Himal, December 2006
The failure of Sri Lanka’s peace process is partially due to its simplistic formulation of ‘government versus LTTE’ adopted by international mediators. Meanwhile, still other global players only seek stability of the Sri Lankan state.
While the history of Sri Lanka’s globalisation goes back to the colonial period, the opening up of the country’s economy 40 years ago worked to intensify the process. The civil war that has plagued the island nation for more than two decades has done almost nothing to undermine this dynamic. On the other hand, the conflict has brought the international system into affairs that had hitherto been protected on the basis of sovereignty. Today Sri Lanka is indeed a fragmented state, part of which is controlled by the LTTE, but all of which is now inextricably linked to the global system.
Unfortunately, it is largely the contradictions of the global system that have exerted such influence on Sri Lanka, leading to pessimism in the context of the breakdown of the peace process. The dynamic today is relatively straightforward: on one side, violence and conflict; on the other, a framework for the peace process, dominated by international actors, that is not working. Even when the war was being fought at its highest intensity in the past, this had not been the case. For example, at the time of the People’s Alliance regime’s ‘war for peace’ strategy, war was a reality on one side, but the space for peace was still open and available. Today that space is closed, with a framework that does not seem to be working, while the violence continues.
Within Sri Lanka there have been diverse responses to the intervention of international actors in the country’s peace process. The Sinhala nationalists and old-style leftists have been uncomfortable with this intervention, and some have actively opposed it. On the other hand, some liberal internationalists view the world community as a bunch of do-gooders, ready to deliver peace to the island. They ignore the politics and power-play that are part of these interventions in a globalised world. The construction of the term ‘international community’ itself is a ploy to hide the politics and power of this dynamic. What Sri Lanka needs today is an analysis that can highlight the politics of power of these interventions, so that its citizens are able to spot the contradictions, as well as the opportunities available to promote the cause of peace.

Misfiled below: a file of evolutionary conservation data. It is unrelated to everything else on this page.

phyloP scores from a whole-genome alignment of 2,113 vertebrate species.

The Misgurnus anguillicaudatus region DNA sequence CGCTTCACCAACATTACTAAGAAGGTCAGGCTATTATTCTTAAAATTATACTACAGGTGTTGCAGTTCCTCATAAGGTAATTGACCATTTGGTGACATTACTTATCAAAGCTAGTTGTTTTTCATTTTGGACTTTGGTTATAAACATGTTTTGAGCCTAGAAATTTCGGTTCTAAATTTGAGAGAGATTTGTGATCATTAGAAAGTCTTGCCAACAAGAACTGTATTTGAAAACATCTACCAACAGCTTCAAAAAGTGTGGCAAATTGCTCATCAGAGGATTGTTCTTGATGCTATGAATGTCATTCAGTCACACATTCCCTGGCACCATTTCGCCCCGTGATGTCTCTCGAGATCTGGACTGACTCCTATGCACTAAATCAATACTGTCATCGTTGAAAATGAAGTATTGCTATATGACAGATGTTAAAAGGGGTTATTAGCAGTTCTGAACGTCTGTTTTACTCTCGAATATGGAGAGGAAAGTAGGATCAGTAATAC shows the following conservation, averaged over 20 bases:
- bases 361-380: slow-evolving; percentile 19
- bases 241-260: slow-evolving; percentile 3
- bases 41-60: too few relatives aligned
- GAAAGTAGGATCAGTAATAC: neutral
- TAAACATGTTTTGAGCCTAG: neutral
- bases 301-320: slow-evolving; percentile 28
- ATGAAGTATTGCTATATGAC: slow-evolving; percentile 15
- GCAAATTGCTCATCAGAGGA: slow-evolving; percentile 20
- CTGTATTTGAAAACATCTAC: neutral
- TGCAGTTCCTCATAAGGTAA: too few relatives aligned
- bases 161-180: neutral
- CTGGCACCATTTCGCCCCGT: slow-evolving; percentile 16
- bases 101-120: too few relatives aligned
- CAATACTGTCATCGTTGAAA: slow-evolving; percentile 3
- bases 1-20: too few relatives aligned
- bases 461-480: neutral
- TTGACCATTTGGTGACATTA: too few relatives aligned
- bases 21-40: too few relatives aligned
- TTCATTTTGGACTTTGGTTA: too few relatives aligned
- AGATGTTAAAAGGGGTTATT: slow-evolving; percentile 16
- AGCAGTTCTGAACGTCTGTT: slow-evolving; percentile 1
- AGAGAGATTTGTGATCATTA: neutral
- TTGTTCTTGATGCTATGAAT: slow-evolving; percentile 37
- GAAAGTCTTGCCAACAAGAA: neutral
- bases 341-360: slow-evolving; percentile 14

Can democracy be designed?
(2003) Co-editor, Can Democracy be Designed? London: Zed Books.
The politics of foreign Aid in Sri Lanka
(2007) Politics of foreign aid in Sri Lanka, Promoting markets and supporting peace. Colombo: International Centre for Ethnic Studies.
Devolution and Development in Sri Lanka
(1994) Editor, Devolution and Development. New Delhi: Konark Publishers.
Sustaining a state in conflict: Politics of foreign aid in Sri Lanka, Colombo:ICES, (2018)
This study focuses on politics of foreign aid to Sri Lanka from developed countries of the West, Japan and multilateral agencies during the period 1977 to end of the armed conflict in 2009. This period is characterised by economic policies that emphasised liberal economic policies and an armed conflict resulting from the Tamil demand for a separate state. The study looks at politics of foreign aid in this context. Foreign aid played a dual role. It helped to sustain a state engaged in an armed conflict, while at the same time trying to promote a negotiated settlement. Therefore it was neither a do-gooder that liberals tend to believe nor a 'foreign devil that Sinhala nationalists like to see.
Copyright @ 2021 Sunil Bastian.